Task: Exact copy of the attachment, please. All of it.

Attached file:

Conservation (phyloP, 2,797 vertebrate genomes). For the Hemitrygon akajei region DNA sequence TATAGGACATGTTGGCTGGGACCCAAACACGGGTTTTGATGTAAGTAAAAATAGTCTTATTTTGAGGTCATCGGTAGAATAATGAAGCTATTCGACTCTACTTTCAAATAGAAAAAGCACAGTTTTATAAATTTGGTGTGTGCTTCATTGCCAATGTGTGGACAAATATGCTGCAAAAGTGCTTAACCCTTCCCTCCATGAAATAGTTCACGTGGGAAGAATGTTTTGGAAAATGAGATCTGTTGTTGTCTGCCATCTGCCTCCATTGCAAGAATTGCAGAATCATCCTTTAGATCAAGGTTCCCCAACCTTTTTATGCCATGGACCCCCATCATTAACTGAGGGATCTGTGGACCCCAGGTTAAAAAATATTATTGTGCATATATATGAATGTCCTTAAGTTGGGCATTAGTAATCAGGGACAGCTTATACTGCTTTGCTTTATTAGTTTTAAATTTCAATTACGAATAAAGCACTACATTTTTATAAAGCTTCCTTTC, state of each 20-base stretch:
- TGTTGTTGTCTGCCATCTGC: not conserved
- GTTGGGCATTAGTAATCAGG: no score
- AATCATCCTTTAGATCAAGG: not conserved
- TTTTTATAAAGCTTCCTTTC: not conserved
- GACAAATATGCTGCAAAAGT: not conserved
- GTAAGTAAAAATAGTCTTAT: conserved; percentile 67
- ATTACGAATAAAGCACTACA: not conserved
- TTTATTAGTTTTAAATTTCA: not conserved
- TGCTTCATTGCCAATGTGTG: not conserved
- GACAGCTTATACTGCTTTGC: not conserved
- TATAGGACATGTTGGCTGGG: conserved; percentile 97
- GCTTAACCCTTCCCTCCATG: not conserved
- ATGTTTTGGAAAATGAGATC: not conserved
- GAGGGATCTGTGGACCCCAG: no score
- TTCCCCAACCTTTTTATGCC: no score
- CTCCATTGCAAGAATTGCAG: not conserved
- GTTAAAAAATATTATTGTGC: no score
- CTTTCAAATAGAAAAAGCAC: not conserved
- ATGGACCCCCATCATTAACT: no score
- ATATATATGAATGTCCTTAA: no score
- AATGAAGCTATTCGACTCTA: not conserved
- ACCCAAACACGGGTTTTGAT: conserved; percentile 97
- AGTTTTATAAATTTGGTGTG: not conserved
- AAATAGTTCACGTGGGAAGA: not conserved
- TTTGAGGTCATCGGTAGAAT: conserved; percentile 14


Conservation (phyloP, 2,797 vertebrate genomes). For the Hemitrygon akajei region DNA sequence TATAGGACATGTTGGCTGGGACCCAAACACGGGTTTTGATGTAAGTAAAAATAGTCTTATTTTGAGGTCATCGGTAGAATAATGAAGCTATTCGACTCTACTTTCAAATAGAAAAAGCACAGTTTTATAAATTTGGTGTGTGCTTCATTGCCAATGTGTGGACAAATATGCTGCAAAAGTGCTTAACCCTTCCCTCCATGAAATAGTTCACGTGGGAAGAATGTTTTGGAAAATGAGATCTGTTGTTGTCTGCCATCTGCCTCCATTGCAAGAATTGCAGAATCATCCTTTAGATCAAGGTTCCCCAACCTTTTTATGCCATGGACCCCCATCATTAACTGAGGGATCTGTGGACCCCAGGTTAAAAAATATTATTGTGCATATATATGAATGTCCTTAAGTTGGGCATTAGTAATCAGGGACAGCTTATACTGCTTTGCTTTATTAGTTTTAAATTTCAATTACGAATAAAGCACTACATTTTTATAAAGCTTCCTTTC, state of each 20-base stretch:
- TGTTGTTGTCTGCCATCTGC: not conserved
- GTTGGGCATTAGTAATCAGG: no score
- AATCATCCTTTAGATCAAGG: not conserved
- TTTTTATAAAGCTTCCTTTC: not conserved
- GACAAATATGCTGCAAAAGT: not conserved
- GTAAGTAAAAATAGTCTTAT: conserved; percentile 67
- ATTACGAATAAAGCACTACA: not conserved
- TTTATTAGTTTTAAATTTCA: not conserved
- TGCTTCATTGCCAATGTGTG: not conserved
- GACAGCTTATACTGCTTTGC: not conserved
- TATAGGACATGTTGGCTGGG: conserved; percentile 97
- GCTTAACCCTTCCCTCCATG: not conserved
- ATGTTTTGGAAAATGAGATC: not conserved
- GAGGGATCTGTGGACCCCAG: no score
- TTCCCCAACCTTTTTATGCC: no score
- CTCCATTGCAAGAATTGCAG: not conserved
- GTTAAAAAATATTATTGTGC: no score
- CTTTCAAATAGAAAAAGCAC: not conserved
- ATGGACCCCCATCATTAACT: no score
- ATATATATGAATGTCCTTAA: no score
- AATGAAGCTATTCGACTCTA: not conserved
- ACCCAAACACGGGTTTTGAT: conserved; percentile 97
- AGTTTTATAAATTTGGTGTG: not conserved
- AAATAGTTCACGTGGGAAGA: not conserved
- TTTGAGGTCATCGGTAGAAT: conserved; percentile 14